This clarity and connected strategies provides a lot of clarity and in a way sets a clear "Operating Model" for the company, i.e.: how the different people (spread over the world) get a clear understanding and direction on what is important and what to focus on. This enables them to build on each others developments instead of pushing in different ways.



light Engineering Strategy, Will Larson

Article from Will Larson that describes a "recipe" for shaping and defining "durable and grounded Engineering Strategies and Vision". This approach is rather interesting as it takes an "iterative bottom-up learning approach" where we observe the common big engineering challenges (from Design Documents on teams) and from there synthesize the (current) relevant Engineering Strategies. Then, to provide extra longer-term direction, Will proposes an extra layer focusing on Vision, which extrapolates how the different Strategies (and their relations) pan out on a 2-3 years time window.

Engineering Strategy and Vision should be a "life-cycle" based on the concrete problems (& designs from teams), providing extended enriched insight to guide and speed-up future technical decision making.

record overview | 🔗 record


light My Insights: this article by Will Larson is a rather interesting and refreshing way to approach setting and continuously operate Engineering/Tech Strategies and Vision. Classically Tech Strategy and Vision tend to focus on "ambitious points" and rather long windows of time, plus mostly driven by the company and product vision and strategy (i.e.: top-down). Will takes a completely different path in this article by proposing a bottom-up approach that continuously focuses on spotting the relevant engineering challenges, which arise on multiple "design documents". The common challenges and approaches to solve them define the Engineering Strategies (in a nutshell: a pattern solution/guidelines to a problem context, which enables anyone facing the same issue to speed up their technical decision making). As more and more of these Strategies are identified, we can start defining longer-term strategies (or Engineering Vision), which consolidate multiple strategies into more stable longer-term vision on important topics (2-3 years time). This approach surfaces the significant strategies for the organization, which enables teams to speed up their decision making when faced with similar problems. By being driven by the "problems faced by the teams" we get a winning factor that is rather challenging on other Tech Vision and Strategy approaches: "self-evangelization" of the strategies. Teams basically see their input consolidated into an enriched and improved version, which means they are more likely to buy-in into those strategies instead of looking at alternatives. One element, also mentioned in the article, is that for longer-term strategies it is crucial to not just look at the Design Documents, but bring in extra context to enrich the decision making guidelines. This is rather important for "big shifts", normally influenced by changes in product vision, or business strategy. It is crucial to consolidate those and bring them in so that new Design Documents take those in consideration (and automatically they get updated on the Engineering Strategies, which becomes a life-cycle of learning and improving design decisions).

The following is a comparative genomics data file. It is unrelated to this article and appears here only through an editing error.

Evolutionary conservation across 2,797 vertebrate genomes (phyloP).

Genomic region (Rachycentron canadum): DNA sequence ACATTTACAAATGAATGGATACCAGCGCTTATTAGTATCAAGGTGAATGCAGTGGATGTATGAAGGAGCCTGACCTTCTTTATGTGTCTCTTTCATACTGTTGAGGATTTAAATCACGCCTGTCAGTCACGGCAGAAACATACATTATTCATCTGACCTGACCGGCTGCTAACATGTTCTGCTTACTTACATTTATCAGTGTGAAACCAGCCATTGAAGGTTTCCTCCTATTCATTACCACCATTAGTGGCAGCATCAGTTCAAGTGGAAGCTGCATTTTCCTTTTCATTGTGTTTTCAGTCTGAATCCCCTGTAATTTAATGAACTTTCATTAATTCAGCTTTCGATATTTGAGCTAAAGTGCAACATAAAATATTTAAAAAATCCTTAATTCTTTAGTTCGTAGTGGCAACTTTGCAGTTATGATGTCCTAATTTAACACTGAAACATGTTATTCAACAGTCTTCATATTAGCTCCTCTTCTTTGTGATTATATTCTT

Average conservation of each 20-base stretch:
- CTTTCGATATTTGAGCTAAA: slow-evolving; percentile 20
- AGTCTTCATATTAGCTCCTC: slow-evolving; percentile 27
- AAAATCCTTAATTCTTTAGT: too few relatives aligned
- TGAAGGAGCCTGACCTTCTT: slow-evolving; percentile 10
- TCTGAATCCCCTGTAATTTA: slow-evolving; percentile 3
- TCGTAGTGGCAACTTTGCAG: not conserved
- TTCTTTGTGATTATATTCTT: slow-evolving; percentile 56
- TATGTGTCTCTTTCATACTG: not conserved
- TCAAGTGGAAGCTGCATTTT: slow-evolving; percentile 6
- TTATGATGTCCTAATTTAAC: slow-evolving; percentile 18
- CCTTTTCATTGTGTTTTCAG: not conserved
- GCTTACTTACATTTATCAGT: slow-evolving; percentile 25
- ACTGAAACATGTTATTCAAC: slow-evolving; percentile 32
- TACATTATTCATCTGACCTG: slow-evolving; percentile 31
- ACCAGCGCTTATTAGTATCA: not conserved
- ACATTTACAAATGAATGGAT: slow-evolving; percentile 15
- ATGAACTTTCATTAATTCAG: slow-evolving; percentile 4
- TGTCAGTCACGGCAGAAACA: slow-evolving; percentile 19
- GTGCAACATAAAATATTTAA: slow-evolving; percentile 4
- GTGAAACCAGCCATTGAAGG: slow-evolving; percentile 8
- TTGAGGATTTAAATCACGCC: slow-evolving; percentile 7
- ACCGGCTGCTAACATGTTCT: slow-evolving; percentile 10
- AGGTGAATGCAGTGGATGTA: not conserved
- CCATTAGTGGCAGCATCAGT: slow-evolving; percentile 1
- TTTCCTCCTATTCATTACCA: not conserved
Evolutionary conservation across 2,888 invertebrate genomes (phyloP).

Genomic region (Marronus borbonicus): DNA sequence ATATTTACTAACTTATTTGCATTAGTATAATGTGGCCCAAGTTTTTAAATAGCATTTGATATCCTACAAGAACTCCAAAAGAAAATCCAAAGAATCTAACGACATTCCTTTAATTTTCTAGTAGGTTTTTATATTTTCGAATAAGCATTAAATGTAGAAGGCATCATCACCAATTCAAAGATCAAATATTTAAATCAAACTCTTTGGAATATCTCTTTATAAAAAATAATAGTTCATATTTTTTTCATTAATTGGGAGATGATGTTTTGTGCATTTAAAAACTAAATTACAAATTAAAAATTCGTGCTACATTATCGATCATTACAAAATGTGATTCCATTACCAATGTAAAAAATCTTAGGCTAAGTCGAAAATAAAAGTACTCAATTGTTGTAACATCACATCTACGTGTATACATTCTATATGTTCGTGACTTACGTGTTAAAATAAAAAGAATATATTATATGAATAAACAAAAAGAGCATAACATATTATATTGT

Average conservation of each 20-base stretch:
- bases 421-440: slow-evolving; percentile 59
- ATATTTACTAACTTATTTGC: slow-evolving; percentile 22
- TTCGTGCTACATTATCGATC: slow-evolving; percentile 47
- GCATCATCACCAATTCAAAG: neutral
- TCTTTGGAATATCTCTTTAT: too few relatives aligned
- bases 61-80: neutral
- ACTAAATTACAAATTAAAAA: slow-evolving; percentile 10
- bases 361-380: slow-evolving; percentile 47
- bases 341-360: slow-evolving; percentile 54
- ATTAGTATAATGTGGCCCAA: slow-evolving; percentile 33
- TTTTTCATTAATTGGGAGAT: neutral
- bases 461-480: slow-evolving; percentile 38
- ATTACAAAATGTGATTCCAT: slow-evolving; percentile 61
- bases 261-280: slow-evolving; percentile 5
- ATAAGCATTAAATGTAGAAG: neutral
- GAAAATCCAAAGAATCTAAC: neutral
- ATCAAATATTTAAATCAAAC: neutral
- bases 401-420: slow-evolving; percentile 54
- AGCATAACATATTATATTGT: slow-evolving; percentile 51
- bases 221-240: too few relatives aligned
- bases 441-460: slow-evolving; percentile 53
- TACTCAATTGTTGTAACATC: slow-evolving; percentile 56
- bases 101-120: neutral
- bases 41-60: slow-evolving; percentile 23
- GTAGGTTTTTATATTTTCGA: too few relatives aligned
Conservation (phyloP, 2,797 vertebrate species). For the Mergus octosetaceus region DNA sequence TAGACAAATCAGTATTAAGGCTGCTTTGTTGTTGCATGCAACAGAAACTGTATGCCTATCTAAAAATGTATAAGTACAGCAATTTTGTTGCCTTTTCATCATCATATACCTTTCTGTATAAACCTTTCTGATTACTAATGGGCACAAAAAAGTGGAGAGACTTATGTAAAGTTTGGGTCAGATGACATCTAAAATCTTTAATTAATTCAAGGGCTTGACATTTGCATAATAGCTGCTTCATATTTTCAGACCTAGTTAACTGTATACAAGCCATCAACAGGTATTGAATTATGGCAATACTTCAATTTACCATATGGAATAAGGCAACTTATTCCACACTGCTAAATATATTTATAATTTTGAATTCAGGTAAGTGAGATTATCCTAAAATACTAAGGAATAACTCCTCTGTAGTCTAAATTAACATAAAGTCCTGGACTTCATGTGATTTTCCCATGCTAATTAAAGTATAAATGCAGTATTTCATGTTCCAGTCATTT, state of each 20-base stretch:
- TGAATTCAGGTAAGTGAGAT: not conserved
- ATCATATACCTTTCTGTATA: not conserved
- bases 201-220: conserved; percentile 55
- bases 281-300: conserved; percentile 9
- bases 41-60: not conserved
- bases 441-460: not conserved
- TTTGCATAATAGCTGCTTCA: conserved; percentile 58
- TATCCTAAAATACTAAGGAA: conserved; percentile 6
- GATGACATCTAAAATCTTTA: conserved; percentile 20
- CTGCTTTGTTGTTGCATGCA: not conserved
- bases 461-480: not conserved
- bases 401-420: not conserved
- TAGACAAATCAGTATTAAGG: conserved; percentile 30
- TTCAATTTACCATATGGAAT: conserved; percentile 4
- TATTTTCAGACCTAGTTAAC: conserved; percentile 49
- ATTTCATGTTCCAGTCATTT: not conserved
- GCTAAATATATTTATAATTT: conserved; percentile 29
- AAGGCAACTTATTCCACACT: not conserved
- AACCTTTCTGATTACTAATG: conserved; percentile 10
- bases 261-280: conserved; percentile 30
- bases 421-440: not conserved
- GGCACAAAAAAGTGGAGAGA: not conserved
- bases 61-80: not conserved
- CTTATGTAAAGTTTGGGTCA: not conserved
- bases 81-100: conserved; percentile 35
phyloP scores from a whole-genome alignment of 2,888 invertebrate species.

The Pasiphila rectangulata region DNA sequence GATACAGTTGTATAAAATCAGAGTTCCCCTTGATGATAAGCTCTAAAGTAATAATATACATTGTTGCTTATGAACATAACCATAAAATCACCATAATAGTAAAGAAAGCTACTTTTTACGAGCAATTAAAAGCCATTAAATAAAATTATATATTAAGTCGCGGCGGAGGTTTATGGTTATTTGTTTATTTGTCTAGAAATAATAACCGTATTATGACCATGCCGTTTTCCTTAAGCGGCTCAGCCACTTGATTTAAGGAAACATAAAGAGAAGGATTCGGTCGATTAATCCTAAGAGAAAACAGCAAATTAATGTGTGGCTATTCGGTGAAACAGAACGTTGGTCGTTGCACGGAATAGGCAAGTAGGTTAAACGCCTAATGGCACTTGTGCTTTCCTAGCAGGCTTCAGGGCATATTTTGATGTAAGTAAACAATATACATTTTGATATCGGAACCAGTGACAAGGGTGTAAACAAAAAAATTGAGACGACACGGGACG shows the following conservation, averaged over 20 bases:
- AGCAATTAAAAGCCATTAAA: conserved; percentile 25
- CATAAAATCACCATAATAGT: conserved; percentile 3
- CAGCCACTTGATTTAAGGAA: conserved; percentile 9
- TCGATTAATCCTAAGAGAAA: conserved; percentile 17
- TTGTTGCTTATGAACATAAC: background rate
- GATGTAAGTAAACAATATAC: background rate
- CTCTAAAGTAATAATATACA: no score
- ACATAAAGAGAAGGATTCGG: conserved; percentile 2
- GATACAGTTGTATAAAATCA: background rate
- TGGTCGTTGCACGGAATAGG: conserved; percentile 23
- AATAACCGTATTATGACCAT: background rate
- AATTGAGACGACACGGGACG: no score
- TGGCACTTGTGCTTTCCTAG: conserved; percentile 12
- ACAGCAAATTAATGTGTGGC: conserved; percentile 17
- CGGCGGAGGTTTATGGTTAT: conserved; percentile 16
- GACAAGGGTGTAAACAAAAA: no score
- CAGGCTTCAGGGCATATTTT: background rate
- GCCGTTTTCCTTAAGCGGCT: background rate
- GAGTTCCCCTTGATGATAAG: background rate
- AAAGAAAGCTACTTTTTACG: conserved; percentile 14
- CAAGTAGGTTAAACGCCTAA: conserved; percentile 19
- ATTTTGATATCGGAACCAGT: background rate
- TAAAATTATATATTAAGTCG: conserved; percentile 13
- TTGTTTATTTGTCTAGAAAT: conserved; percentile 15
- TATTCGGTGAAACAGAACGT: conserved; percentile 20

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Analysis & Summary

The insights and notes of this record are inspired and driven by an article from Will Larson that describes a "recipe" for shaping and defining "durable and grounded Engineering Strategies and Vision". This approach is rather interesting as it takes an "iterative bottom-up learning approach" where we observe the common big engineering challenges (from Design Documents on teams) and from there synthesize the (current) relevant Engineering Strategies. Then, to provide extra longer-term direction, Will proposes an extra layer focusing on Vision, which extrapolates how the different Strategies (and their relations) pan out on a 2-3 years time window. This paragraph pretty much summarizes the proposed approach: